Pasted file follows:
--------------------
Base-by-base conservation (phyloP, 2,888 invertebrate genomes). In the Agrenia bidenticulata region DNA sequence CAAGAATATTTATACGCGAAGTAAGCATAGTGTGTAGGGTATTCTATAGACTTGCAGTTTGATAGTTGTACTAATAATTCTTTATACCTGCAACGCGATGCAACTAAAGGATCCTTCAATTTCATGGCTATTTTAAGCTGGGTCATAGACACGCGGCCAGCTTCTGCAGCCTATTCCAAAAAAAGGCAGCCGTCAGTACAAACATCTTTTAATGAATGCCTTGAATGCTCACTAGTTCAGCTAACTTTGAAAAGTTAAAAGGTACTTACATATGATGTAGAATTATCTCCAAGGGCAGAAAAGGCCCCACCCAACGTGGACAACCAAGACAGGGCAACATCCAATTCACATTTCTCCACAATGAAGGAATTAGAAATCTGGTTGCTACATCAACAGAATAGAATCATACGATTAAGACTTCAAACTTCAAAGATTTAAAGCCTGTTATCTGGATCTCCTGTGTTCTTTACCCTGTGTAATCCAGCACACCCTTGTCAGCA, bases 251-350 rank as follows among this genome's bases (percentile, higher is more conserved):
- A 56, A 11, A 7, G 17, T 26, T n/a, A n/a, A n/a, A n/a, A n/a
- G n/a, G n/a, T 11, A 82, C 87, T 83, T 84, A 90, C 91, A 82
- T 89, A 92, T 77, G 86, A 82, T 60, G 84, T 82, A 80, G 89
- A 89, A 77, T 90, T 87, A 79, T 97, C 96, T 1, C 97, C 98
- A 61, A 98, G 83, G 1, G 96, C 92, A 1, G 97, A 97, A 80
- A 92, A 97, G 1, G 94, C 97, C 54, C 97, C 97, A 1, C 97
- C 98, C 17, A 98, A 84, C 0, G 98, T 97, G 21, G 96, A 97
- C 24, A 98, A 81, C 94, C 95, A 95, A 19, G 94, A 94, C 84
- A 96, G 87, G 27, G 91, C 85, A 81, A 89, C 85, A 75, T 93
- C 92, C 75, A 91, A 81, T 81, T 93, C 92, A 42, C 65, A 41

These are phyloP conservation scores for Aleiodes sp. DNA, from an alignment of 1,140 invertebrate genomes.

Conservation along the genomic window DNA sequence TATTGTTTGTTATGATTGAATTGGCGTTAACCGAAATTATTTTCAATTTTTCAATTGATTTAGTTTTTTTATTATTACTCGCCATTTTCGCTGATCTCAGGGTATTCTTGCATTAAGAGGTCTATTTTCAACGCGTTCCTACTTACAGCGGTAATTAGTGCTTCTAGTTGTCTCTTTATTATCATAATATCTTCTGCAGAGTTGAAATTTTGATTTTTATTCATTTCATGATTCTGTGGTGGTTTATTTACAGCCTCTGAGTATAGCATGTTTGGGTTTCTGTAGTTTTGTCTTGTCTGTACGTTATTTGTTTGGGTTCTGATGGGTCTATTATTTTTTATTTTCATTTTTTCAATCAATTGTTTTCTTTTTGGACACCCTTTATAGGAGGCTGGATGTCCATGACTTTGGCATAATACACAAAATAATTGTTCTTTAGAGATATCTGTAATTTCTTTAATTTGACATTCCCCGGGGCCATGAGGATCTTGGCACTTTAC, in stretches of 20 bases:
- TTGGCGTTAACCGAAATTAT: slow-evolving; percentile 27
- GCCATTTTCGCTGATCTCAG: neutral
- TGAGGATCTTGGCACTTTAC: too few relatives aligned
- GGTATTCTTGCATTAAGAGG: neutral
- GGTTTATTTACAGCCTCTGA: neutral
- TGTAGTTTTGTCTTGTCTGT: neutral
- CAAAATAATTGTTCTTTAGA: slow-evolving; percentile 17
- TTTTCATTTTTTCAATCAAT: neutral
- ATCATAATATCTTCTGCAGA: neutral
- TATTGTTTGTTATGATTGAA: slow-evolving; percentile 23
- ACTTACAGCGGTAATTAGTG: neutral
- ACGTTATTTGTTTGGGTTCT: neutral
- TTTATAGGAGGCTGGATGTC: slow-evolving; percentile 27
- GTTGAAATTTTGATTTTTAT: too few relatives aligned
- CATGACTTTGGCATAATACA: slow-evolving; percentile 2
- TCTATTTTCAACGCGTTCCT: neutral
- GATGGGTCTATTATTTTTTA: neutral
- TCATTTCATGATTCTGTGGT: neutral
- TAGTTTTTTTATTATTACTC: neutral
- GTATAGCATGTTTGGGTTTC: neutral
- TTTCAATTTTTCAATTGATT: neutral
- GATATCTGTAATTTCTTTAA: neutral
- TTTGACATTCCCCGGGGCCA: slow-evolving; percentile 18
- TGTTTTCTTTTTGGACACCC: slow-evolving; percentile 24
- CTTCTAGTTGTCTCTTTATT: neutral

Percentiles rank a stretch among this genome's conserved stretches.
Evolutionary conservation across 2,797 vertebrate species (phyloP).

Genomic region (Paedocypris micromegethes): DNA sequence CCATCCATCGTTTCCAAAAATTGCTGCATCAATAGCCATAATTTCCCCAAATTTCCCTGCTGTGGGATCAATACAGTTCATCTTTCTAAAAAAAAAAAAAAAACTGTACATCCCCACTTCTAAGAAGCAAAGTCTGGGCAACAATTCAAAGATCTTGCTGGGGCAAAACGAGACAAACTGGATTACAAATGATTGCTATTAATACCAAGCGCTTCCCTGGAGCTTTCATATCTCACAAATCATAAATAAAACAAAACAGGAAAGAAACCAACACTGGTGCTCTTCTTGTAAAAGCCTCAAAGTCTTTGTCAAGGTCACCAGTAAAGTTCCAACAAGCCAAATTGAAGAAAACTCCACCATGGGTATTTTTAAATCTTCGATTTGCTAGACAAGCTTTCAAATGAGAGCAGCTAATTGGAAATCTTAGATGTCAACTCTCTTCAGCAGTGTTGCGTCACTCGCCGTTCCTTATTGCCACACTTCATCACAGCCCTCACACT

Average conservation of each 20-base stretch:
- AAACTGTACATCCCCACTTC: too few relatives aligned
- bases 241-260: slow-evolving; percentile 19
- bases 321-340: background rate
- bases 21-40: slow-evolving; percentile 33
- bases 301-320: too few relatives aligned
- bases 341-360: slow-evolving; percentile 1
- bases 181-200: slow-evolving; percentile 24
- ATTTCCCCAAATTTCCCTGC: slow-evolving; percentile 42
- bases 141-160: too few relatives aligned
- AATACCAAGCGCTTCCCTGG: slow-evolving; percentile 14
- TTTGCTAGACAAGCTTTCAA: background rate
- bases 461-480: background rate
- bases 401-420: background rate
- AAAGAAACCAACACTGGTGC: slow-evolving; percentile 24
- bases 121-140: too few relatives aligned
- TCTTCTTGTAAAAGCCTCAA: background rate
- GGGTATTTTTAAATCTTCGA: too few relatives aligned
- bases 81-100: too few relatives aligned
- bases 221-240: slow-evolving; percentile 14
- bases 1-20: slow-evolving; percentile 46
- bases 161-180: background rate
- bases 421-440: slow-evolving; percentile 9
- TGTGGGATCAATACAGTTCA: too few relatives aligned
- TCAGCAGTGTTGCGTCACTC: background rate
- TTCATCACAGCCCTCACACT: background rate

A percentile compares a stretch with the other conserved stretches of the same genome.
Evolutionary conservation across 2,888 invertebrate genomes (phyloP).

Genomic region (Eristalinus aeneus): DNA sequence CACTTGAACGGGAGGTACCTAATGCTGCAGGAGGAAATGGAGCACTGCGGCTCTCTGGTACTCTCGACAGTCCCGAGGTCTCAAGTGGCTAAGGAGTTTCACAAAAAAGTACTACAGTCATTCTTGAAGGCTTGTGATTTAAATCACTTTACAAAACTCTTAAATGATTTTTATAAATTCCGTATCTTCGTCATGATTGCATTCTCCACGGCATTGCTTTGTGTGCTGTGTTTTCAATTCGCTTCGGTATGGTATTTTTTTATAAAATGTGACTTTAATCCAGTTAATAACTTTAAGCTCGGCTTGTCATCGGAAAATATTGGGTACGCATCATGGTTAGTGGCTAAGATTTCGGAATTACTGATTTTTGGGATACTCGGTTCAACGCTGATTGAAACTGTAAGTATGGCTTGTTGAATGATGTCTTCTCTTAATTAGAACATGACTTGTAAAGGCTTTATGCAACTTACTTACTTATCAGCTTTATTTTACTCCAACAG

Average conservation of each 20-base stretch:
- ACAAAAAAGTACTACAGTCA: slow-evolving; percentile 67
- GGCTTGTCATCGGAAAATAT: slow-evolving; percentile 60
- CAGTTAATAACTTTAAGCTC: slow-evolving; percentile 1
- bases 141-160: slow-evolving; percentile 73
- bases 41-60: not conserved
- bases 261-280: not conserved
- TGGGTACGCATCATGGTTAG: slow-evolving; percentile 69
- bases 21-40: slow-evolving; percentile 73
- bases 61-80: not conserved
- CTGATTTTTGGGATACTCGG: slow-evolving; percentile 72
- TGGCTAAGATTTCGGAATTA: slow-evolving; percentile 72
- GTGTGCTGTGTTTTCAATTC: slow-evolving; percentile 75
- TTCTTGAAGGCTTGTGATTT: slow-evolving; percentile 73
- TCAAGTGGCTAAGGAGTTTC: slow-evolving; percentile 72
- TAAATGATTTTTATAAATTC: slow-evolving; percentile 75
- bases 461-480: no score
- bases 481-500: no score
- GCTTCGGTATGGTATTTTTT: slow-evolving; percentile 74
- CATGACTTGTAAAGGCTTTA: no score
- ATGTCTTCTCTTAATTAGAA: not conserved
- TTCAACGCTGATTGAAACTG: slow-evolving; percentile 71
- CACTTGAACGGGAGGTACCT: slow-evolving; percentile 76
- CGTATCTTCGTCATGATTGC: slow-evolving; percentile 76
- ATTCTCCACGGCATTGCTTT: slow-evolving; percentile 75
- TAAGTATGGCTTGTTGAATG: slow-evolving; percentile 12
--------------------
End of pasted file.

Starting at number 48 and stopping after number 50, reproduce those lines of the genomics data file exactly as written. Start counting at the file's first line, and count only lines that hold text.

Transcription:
- bases 341-360: slow-evolving; percentile 1
- bases 181-200: slow-evolving; percentile 24
- ATTTCCCCAAATTTCCCTGC: slow-evolving; percentile 42